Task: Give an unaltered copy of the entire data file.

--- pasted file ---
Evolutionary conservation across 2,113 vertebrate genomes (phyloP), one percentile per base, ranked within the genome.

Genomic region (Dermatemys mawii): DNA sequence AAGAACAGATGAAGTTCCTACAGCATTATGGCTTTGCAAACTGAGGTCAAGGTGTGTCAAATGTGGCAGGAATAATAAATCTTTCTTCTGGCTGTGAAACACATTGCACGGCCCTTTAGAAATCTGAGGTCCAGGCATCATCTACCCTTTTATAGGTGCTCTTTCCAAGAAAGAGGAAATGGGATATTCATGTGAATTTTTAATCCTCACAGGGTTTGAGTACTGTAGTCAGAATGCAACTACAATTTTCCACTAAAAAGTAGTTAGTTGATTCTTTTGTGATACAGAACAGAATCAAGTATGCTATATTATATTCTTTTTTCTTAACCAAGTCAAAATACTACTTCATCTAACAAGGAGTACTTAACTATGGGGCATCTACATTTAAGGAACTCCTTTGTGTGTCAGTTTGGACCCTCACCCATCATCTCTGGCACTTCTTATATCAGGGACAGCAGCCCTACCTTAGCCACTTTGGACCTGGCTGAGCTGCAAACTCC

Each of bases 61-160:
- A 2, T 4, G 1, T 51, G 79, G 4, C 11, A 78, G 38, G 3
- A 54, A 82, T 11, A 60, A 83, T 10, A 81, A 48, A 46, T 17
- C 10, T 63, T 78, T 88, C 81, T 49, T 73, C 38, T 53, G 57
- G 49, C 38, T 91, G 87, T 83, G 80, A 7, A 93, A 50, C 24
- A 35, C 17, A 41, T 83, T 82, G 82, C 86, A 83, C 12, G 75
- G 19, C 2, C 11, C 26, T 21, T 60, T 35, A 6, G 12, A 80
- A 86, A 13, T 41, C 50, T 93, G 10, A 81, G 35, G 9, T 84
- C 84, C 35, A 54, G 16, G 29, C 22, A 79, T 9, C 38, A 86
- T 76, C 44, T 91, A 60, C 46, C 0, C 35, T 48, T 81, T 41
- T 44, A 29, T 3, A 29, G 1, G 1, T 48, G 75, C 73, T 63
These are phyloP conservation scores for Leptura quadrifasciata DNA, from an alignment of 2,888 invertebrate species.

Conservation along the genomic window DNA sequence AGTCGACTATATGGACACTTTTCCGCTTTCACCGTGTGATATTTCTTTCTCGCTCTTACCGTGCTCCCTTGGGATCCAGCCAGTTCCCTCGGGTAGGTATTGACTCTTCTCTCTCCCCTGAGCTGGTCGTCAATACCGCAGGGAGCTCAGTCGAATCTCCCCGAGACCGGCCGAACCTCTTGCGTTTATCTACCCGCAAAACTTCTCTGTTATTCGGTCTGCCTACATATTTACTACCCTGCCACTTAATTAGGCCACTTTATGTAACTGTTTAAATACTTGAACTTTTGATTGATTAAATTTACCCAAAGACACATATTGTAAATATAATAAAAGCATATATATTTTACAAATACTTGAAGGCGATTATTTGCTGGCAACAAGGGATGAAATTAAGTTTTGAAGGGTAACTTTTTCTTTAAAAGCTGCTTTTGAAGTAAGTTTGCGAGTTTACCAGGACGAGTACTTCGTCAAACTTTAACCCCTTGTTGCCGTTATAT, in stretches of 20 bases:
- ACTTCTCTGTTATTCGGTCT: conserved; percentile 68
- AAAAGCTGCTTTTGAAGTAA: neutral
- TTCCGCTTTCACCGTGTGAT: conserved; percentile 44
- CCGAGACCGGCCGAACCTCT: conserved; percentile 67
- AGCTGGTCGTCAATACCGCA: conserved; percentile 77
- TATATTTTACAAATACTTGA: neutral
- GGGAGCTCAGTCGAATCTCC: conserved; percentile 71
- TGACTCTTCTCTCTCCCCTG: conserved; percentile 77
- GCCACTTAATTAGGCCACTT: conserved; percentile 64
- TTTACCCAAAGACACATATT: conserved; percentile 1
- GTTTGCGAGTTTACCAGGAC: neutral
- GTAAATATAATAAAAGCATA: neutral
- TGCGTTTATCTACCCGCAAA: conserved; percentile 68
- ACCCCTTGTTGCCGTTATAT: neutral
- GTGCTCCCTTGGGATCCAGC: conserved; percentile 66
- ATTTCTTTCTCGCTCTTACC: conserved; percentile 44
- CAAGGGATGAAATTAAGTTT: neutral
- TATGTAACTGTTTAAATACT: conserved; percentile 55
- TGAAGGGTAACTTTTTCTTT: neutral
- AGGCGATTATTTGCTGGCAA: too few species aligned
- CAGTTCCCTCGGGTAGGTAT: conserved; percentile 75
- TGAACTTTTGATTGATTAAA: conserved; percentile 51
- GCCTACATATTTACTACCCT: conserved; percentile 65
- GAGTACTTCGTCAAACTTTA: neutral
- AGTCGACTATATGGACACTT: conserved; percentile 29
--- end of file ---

Evolutionary conservation across 2,113 vertebrate genomes (phyloP), one percentile per base, ranked within the genome.

Genomic region (Dermatemys mawii): DNA sequence AAGAACAGATGAAGTTCCTACAGCATTATGGCTTTGCAAACTGAGGTCAAGGTGTGTCAAATGTGGCAGGAATAATAAATCTTTCTTCTGGCTGTGAAACACATTGCACGGCCCTTTAGAAATCTGAGGTCCAGGCATCATCTACCCTTTTATAGGTGCTCTTTCCAAGAAAGAGGAAATGGGATATTCATGTGAATTTTTAATCCTCACAGGGTTTGAGTACTGTAGTCAGAATGCAACTACAATTTTCCACTAAAAAGTAGTTAGTTGATTCTTTTGTGATACAGAACAGAATCAAGTATGCTATATTATATTCTTTTTTCTTAACCAAGTCAAAATACTACTTCATCTAACAAGGAGTACTTAACTATGGGGCATCTACATTTAAGGAACTCCTTTGTGTGTCAGTTTGGACCCTCACCCATCATCTCTGGCACTTCTTATATCAGGGACAGCAGCCCTACCTTAGCCACTTTGGACCTGGCTGAGCTGCAAACTCC

Each of bases 61-160:
- A 2, T 4, G 1, T 51, G 79, G 4, C 11, A 78, G 38, G 3
- A 54, A 82, T 11, A 60, A 83, T 10, A 81, A 48, A 46, T 17
- C 10, T 63, T 78, T 88, C 81, T 49, T 73, C 38, T 53, G 57
- G 49, C 38, T 91, G 87, T 83, G 80, A 7, A 93, A 50, C 24
- A 35, C 17, A 41, T 83, T 82, G 82, C 86, A 83, C 12, G 75
- G 19, C 2, C 11, C 26, T 21, T 60, T 35, A 6, G 12, A 80
- A 86, A 13, T 41, C 50, T 93, G 10, A 81, G 35, G 9, T 84
- C 84, C 35, A 54, G 16, G 29, C 22, A 79, T 9, C 38, A 86
- T 76, C 44, T 91, A 60, C 46, C 0, C 35, T 48, T 81, T 41
- T 44, A 29, T 3, A 29, G 1, G 1, T 48, G 75, C 73, T 63
These are phyloP conservation scores for Leptura quadrifasciata DNA, from an alignment of 2,888 invertebrate species.

Conservation along the genomic window DNA sequence AGTCGACTATATGGACACTTTTCCGCTTTCACCGTGTGATATTTCTTTCTCGCTCTTACCGTGCTCCCTTGGGATCCAGCCAGTTCCCTCGGGTAGGTATTGACTCTTCTCTCTCCCCTGAGCTGGTCGTCAATACCGCAGGGAGCTCAGTCGAATCTCCCCGAGACCGGCCGAACCTCTTGCGTTTATCTACCCGCAAAACTTCTCTGTTATTCGGTCTGCCTACATATTTACTACCCTGCCACTTAATTAGGCCACTTTATGTAACTGTTTAAATACTTGAACTTTTGATTGATTAAATTTACCCAAAGACACATATTGTAAATATAATAAAAGCATATATATTTTACAAATACTTGAAGGCGATTATTTGCTGGCAACAAGGGATGAAATTAAGTTTTGAAGGGTAACTTTTTCTTTAAAAGCTGCTTTTGAAGTAAGTTTGCGAGTTTACCAGGACGAGTACTTCGTCAAACTTTAACCCCTTGTTGCCGTTATAT, in stretches of 20 bases:
- ACTTCTCTGTTATTCGGTCT: conserved; percentile 68
- AAAAGCTGCTTTTGAAGTAA: neutral
- TTCCGCTTTCACCGTGTGAT: conserved; percentile 44
- CCGAGACCGGCCGAACCTCT: conserved; percentile 67
- AGCTGGTCGTCAATACCGCA: conserved; percentile 77
- TATATTTTACAAATACTTGA: neutral
- GGGAGCTCAGTCGAATCTCC: conserved; percentile 71
- TGACTCTTCTCTCTCCCCTG: conserved; percentile 77
- GCCACTTAATTAGGCCACTT: conserved; percentile 64
- TTTACCCAAAGACACATATT: conserved; percentile 1
- GTTTGCGAGTTTACCAGGAC: neutral
- GTAAATATAATAAAAGCATA: neutral
- TGCGTTTATCTACCCGCAAA: conserved; percentile 68
- ACCCCTTGTTGCCGTTATAT: neutral
- GTGCTCCCTTGGGATCCAGC: conserved; percentile 66
- ATTTCTTTCTCGCTCTTACC: conserved; percentile 44
- CAAGGGATGAAATTAAGTTT: neutral
- TATGTAACTGTTTAAATACT: conserved; percentile 55
- TGAAGGGTAACTTTTTCTTT: neutral
- AGGCGATTATTTGCTGGCAA: too few species aligned
- CAGTTCCCTCGGGTAGGTAT: conserved; percentile 75
- TGAACTTTTGATTGATTAAA: conserved; percentile 51
- GCCTACATATTTACTACCCT: conserved; percentile 65
- GAGTACTTCGTCAAACTTTA: neutral
- AGTCGACTATATGGACACTT: conserved; percentile 29